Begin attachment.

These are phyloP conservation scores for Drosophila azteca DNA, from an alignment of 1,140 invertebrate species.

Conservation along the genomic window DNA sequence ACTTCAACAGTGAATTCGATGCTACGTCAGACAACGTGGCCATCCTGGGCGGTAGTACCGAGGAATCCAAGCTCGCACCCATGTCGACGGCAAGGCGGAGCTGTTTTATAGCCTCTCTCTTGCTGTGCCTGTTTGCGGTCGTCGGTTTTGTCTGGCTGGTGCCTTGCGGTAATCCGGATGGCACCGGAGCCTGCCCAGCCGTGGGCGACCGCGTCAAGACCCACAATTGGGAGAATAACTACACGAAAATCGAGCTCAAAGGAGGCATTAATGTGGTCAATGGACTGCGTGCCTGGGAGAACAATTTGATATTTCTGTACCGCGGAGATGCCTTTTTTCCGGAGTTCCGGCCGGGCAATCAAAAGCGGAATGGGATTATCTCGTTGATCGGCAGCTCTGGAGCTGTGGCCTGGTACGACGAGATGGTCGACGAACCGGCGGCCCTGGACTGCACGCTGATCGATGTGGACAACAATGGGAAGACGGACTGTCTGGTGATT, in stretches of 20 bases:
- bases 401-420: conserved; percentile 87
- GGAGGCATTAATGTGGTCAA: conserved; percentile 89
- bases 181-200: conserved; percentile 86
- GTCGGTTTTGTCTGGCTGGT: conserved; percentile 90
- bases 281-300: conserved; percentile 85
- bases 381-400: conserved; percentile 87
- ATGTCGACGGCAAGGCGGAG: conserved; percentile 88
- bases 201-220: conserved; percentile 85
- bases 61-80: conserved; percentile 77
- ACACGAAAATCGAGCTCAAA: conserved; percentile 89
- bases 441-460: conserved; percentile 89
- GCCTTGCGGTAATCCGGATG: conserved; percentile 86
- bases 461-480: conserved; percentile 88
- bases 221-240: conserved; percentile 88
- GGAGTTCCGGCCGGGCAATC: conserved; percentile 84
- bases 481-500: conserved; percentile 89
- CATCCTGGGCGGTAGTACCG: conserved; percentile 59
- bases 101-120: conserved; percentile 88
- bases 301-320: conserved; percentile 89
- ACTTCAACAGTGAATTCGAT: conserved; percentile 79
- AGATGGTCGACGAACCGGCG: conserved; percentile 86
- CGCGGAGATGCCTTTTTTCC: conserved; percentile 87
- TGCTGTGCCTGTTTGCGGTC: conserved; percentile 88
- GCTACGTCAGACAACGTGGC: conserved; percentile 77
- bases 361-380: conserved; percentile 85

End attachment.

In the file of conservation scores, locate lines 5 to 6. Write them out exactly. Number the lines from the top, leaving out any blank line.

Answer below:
- bases 181-200: conserved; percentile 86
- GTCGGTTTTGTCTGGCTGGT: conserved; percentile 90